The outcome of this scenario is anticipated to be significant disruption and delay at major entry points to the UK and EU as customs officials grapple with the introduction of new documentation requirements, processes and tariff regimes, as well as the collection of value-added taxes.
To help ease this transition, officials in both countries have publicized how businesses engaged in trade on both side of the English Channel can effectively prepare for the onset of the post-Brexit trading relationship. The UK is planning to introduce a phased introduction of controls and has provided businesses with opportunities to defer the payment of revenues and the completion of customs declarations. This is of particular significance in the proposed operating model for traffic moving between the UK and Northern Ireland. While the EU has confirmed the UK will be treated in the same manner as all other non-EU member states for import and export controls, special treatment will be provided to Northern Ireland for which EU regulatory and customs rules will continue to apply. This is to ensure goods pass freely across the border of Northern Ireland (a province of the UK) and the Republic of Ireland (an independent EU member state), preventing the need for a hard border.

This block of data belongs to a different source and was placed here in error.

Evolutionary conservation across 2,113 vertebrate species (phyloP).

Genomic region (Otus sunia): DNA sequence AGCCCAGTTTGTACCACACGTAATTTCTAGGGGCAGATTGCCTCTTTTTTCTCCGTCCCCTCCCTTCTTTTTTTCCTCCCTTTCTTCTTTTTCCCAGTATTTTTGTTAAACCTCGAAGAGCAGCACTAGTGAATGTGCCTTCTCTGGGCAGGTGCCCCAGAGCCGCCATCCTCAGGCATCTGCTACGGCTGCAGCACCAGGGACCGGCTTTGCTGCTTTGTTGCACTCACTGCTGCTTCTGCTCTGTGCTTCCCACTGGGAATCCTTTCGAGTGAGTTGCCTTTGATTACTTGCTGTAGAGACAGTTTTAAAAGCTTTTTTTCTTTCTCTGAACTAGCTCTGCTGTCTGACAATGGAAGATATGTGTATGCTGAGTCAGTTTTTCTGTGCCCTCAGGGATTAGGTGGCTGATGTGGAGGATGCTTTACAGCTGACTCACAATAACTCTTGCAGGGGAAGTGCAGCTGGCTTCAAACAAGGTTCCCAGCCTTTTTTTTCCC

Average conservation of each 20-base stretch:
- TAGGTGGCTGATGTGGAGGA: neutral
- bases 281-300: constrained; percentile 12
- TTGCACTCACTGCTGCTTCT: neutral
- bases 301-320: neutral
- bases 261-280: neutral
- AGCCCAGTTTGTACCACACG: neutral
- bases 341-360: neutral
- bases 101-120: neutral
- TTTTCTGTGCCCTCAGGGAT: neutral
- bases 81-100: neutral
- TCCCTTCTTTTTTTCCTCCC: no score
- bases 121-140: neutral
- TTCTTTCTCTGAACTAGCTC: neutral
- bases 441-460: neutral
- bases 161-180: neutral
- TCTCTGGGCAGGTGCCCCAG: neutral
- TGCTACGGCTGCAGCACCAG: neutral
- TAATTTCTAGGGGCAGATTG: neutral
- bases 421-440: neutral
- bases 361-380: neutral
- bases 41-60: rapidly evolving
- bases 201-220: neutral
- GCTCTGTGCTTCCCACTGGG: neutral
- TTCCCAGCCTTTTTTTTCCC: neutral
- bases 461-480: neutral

Despite this guidance, many businesses will likely face a number of hurdles and will have numerous questions about how their specific products may be impacted by Brexit. Many of these businesses are now engaging their trade-services providers, including customs brokers and trade consultants to provide counsel and help with managing the transition.
The Impact of Disparate Regulatory Regimes
Brexit will not only create trade barriers in the form of potential tariffs and/or duties on inbound shipments and reciprocal tariffs and/or duties on the other side of the English Channel, it will also create disparate regulatory regimes.
One of the key reasons Britons voted in favor of leaving the EU was to take back control of certain political and regulatory decision making. For highly regulated industries, such as pharma, food manufacturing, chemicals, etc. that are active in both the UK and EU, that likely will mean adherence to two separate regulatory regimes, which will increase costs and time to market. This applies to UK-based businesses but also international businesses in those markets.
For companies that use the UK as an access point into the EU, incongruent entry processes will require companies to reconfigure their supply chains, as imports into the UK will require a declaration at the time of import and again on re-export — whether to the EU or anywhere else. This will result in additional costs and regulatory controls as the goods will no longer be in free circulation. The same applies in reverse should goods be received into the EU which are subsequently shipped to the UK.
Impact on Trade with the U.S.
The United States Chamber of Commerce has identified Brexit as a critical issue for American business interests.